The “Modern Acropolis” period began with the ambitious initial plans for rebuilding the Acropolis (a vision which was delayed and reduced in response to the 431-404 B.C. Peloponnesian War) and the emergence of its primary structures: the Propylaea (entrance), the Erechteion (the most sacred site), the Temple of Athena Nike (which commemorates the city’s victories over the Persians) and of course, the Parthenon (that celebrated Athena with a huge, ivory and gold statue). It examines Pericles’ schemes for funding the creation, the seven years required to build and the two years to decorate (statues, paint, add metal decorations to) the Pantheon. The gallery, which is the first to allow photographs, provides examples of art and architectural detail from these structurers. Interspersed are detailed panel that explain the history of Athens (from its initial settlement as a separate villages in the 13th century B.C. (and that of the Acropolis) in much greater detail and that explains the history of both since the initial construction of the modern Acropolis. This details the city’s multiple subsequent wars and the times in which the hill’s temples were destroyed and rebuilt. These include, but certainly aren’t limited to:
- The early 5th century (by the Visigoths);
- 267 BC (by the Herculians) and shortly after (when parts of the Acropolis were converted into a Christian church);
- 1887 (when a Venetian artillery unit hit the Parthenon, in which the then occupying Turks were storing gunpowder) and especially’
- In 1801 when, according to the Greek explanation was the worst desecration, when, in their words, Britain’s Lord Elgin bribed the Turks to allow him to steal about 90 Parthenon panels that are now displayed in England.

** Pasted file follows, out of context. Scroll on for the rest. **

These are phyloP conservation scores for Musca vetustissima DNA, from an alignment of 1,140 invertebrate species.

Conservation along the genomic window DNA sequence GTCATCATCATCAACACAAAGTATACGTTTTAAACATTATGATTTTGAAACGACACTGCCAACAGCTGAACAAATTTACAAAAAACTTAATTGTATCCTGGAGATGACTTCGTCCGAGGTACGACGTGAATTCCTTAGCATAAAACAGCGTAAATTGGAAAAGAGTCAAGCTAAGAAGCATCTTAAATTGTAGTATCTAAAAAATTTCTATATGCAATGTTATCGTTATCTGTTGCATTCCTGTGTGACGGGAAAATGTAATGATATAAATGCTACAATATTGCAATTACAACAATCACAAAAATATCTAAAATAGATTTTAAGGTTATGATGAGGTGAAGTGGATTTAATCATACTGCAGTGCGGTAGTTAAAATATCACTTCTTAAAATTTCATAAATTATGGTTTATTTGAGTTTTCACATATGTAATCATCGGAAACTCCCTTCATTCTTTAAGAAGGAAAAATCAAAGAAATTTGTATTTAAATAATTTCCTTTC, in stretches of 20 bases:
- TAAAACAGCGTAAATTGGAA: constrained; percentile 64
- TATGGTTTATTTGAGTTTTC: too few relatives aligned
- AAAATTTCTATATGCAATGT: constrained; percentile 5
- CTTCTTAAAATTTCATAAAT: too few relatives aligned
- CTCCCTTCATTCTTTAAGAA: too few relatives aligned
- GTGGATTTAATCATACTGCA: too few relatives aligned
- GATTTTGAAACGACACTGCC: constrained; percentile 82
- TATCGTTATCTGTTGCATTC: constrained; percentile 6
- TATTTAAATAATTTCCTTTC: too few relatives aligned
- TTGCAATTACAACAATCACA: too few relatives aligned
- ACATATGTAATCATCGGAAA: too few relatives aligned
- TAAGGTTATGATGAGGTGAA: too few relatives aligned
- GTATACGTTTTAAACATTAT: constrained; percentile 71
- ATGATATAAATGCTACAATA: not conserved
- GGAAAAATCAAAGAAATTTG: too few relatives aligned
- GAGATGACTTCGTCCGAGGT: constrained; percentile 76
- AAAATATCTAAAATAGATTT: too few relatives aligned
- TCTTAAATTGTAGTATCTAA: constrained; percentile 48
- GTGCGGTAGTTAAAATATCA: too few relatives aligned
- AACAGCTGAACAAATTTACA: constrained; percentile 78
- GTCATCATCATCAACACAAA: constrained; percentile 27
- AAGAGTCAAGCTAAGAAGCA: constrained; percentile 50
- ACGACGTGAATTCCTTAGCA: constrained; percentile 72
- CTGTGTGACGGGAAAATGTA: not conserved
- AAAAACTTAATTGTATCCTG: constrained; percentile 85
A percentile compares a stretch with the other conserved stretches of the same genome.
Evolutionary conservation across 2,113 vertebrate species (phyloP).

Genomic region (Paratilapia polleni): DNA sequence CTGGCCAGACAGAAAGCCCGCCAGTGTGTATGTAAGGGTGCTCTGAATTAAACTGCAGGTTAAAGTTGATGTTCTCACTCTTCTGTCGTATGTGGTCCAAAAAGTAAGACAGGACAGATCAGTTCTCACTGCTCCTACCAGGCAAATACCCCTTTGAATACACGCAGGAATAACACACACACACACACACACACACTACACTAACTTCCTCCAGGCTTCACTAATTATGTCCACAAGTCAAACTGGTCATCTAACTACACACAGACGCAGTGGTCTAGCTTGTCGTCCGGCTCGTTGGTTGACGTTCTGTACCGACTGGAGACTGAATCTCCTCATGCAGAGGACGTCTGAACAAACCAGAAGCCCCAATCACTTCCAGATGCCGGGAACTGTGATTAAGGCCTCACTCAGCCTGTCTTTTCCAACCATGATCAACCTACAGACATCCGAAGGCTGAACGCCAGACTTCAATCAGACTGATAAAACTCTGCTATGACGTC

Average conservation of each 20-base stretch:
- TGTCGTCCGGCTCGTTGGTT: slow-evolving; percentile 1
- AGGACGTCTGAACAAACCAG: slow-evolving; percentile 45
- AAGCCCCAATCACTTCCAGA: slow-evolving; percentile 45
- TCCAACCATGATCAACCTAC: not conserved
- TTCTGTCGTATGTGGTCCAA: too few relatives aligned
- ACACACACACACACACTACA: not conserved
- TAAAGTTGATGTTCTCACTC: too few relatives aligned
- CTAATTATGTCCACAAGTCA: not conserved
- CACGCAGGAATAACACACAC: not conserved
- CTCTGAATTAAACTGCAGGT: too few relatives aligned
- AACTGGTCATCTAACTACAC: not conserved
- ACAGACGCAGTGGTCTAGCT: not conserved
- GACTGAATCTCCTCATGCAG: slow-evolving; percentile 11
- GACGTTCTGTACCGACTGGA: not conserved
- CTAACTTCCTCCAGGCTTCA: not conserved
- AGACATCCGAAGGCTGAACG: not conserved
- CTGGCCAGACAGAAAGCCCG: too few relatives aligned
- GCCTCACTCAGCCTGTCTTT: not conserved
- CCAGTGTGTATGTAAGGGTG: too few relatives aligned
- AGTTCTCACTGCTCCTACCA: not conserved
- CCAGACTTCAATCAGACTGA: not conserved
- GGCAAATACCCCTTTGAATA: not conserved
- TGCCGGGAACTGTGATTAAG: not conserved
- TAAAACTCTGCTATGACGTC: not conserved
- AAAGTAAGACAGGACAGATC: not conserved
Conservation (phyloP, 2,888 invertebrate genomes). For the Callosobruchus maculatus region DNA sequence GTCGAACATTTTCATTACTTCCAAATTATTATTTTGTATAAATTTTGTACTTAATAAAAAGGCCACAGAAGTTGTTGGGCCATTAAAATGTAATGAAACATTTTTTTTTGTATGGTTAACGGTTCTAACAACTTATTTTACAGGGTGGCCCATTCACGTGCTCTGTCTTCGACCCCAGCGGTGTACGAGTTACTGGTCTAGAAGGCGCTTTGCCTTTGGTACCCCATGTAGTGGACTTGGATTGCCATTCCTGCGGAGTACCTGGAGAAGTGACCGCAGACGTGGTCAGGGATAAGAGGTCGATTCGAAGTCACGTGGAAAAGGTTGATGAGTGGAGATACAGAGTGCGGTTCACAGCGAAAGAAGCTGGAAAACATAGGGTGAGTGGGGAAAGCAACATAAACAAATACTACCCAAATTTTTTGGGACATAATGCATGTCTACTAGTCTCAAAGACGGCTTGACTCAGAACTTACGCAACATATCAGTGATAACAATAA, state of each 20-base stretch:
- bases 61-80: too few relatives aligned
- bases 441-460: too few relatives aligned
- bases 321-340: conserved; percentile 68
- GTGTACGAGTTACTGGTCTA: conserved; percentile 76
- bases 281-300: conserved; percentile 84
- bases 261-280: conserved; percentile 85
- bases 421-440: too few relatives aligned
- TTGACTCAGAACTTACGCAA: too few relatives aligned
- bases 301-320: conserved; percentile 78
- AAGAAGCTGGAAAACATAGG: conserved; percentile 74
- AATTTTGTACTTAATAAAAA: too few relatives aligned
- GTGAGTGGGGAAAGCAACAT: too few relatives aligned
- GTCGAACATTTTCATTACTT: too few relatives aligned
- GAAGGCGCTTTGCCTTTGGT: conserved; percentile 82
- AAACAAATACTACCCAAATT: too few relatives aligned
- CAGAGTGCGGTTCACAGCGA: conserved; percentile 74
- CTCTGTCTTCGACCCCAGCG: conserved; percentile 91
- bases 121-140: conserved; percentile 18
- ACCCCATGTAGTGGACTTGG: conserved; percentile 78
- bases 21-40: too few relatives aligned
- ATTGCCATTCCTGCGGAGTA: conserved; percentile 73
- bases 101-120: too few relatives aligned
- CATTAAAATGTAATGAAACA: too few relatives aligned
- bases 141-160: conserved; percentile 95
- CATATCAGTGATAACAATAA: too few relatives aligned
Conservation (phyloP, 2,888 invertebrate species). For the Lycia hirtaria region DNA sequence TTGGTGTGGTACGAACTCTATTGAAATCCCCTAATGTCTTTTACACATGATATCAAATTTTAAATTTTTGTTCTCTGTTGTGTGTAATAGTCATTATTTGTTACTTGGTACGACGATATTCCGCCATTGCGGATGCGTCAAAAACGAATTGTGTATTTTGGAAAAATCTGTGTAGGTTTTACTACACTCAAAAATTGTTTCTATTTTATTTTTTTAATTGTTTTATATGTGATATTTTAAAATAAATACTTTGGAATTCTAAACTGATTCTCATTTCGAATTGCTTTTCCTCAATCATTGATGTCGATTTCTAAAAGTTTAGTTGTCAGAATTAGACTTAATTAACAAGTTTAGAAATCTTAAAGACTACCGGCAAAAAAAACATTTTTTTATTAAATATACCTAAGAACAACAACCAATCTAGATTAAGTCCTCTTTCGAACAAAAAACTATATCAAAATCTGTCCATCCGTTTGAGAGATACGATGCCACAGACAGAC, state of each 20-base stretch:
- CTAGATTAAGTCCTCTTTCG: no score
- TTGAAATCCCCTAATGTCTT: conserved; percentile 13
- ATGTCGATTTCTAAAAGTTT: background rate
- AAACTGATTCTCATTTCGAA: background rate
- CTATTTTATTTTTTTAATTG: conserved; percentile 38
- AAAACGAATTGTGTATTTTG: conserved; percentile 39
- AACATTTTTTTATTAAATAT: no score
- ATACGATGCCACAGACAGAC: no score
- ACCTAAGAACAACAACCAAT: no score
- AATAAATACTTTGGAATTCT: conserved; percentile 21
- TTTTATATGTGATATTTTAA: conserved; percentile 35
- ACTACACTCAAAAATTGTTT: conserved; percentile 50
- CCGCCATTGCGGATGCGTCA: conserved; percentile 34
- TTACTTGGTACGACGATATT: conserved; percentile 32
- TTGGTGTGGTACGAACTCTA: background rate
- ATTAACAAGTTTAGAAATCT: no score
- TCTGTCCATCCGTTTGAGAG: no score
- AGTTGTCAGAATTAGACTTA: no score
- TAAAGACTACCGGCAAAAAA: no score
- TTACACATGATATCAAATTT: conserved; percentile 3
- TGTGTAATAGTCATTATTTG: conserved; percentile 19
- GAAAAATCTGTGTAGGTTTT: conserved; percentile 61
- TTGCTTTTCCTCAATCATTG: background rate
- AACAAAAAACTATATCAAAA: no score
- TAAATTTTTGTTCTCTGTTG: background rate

And all throughout, portrayals of the ways in which conquering powers (especially Rome), other Hellenistic city-states and modern countries have contributed to the construction and reconstruction of Athenian landmarks in honor of the city’s creation of democratic or artistic ideas and especially its tradition of education and learning.
The Parthenon Gallery occupies a small space in a mezzanine level that provides scale models of what the full east and west pediment of the Parthenon would have looked like and a movie that describes its history (of destruction and rebuilding), its aesthetics (including it scale, perspective-altering tricks), ornamentation and paint and so forth) and its ongoing reconstruction and renovation.
And then there is the third floor. This provides a view of the Acropolis and an indoor reconstruction of pediments of the Parthenon that uses a combination of marble (actual remnants from the Parthenon), plaster (for reconstructions) and blank spaces to represent the psychic wounds of the Elgin marbles, which remain in London. They provide representations of the iconic, high-relief East (scenes portraying Athena’s birth) and West (Athena’s contest with Poseidon for control of Athens) pediments, as well as those of the longer North and South (the Panathenaic procession and Athen’s actual battles (especially with the Persians) and mythological battles as with the centaurs and the Amazons).